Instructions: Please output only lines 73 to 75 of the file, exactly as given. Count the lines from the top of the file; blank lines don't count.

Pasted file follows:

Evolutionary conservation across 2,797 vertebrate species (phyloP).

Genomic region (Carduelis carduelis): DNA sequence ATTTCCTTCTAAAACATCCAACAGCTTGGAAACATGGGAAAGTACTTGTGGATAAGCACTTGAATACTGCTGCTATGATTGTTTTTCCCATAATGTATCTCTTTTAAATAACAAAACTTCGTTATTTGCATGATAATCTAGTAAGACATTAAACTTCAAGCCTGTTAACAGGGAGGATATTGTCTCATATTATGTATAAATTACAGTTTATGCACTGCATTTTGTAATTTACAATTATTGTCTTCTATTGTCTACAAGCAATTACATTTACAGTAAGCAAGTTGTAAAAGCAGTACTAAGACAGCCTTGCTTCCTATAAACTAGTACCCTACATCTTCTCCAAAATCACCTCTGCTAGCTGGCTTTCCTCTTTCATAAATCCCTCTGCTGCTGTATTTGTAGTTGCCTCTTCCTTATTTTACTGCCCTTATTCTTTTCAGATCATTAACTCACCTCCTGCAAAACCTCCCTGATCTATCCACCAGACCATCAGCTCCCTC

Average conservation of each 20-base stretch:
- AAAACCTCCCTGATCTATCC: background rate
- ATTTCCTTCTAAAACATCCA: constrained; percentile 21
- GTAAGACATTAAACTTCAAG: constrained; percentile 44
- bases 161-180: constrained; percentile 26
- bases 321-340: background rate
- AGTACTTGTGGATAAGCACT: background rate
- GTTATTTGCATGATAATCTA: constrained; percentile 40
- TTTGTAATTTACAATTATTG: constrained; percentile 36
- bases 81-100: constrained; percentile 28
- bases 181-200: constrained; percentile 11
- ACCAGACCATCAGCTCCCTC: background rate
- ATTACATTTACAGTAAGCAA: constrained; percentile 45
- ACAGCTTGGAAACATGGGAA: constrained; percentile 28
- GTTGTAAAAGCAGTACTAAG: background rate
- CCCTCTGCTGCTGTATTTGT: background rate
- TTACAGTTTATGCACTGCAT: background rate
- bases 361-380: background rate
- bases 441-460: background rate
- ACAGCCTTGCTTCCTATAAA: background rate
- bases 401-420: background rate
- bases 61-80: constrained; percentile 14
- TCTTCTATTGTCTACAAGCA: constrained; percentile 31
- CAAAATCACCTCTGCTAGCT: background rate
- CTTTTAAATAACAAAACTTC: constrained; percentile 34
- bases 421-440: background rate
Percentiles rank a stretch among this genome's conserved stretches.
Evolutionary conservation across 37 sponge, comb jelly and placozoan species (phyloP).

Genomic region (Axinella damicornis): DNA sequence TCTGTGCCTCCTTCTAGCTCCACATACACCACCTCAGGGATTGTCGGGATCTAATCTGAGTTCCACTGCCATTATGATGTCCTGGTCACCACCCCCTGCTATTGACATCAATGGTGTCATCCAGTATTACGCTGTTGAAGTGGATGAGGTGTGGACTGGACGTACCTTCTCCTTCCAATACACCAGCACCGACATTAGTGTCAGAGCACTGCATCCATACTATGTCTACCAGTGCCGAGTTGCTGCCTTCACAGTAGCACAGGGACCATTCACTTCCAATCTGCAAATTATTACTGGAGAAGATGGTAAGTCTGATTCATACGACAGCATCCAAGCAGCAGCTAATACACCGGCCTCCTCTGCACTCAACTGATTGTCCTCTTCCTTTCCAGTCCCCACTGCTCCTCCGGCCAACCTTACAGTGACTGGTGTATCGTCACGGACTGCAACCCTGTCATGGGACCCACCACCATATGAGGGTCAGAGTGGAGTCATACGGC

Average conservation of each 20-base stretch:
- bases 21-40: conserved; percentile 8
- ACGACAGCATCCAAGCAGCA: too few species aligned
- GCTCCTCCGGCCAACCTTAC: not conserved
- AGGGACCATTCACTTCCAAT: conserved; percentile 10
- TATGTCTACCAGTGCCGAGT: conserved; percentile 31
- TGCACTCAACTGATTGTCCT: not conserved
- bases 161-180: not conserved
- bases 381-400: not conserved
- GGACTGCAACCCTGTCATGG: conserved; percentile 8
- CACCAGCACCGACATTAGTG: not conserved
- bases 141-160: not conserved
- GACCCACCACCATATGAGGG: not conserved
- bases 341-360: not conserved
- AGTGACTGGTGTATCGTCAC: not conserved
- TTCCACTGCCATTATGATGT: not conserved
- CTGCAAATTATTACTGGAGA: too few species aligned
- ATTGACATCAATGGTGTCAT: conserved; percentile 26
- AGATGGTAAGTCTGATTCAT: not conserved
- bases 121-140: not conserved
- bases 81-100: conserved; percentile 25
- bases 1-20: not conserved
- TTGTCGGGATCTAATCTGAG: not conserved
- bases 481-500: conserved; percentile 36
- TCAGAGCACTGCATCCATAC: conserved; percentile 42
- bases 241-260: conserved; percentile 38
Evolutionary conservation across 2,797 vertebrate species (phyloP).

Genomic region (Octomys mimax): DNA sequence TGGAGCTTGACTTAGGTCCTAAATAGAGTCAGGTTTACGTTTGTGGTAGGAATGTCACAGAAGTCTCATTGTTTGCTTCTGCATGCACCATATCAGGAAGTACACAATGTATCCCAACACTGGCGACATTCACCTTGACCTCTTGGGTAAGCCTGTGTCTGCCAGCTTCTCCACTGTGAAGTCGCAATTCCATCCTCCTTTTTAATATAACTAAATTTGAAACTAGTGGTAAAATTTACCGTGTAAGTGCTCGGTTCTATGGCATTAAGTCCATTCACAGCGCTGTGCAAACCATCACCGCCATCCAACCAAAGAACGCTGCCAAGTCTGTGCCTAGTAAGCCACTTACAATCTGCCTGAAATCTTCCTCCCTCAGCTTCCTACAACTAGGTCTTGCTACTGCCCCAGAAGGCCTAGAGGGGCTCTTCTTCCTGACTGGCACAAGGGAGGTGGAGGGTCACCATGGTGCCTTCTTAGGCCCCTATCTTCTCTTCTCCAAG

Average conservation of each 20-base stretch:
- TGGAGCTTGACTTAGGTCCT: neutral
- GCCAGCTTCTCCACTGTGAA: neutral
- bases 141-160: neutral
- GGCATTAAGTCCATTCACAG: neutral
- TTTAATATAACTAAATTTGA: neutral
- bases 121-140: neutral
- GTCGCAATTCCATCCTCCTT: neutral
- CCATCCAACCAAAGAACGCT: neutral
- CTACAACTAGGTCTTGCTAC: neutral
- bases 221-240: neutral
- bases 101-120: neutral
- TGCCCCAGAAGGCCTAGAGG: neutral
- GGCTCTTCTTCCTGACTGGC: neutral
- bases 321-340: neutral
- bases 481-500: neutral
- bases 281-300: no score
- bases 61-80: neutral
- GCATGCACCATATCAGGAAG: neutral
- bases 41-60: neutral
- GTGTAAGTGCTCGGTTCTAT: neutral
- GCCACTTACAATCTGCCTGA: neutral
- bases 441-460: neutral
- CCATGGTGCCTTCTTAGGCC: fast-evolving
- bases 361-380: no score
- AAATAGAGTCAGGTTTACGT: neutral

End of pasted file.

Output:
- GGCTCTTCTTCCTGACTGGC: neutral
- bases 321-340: neutral
- bases 481-500: neutral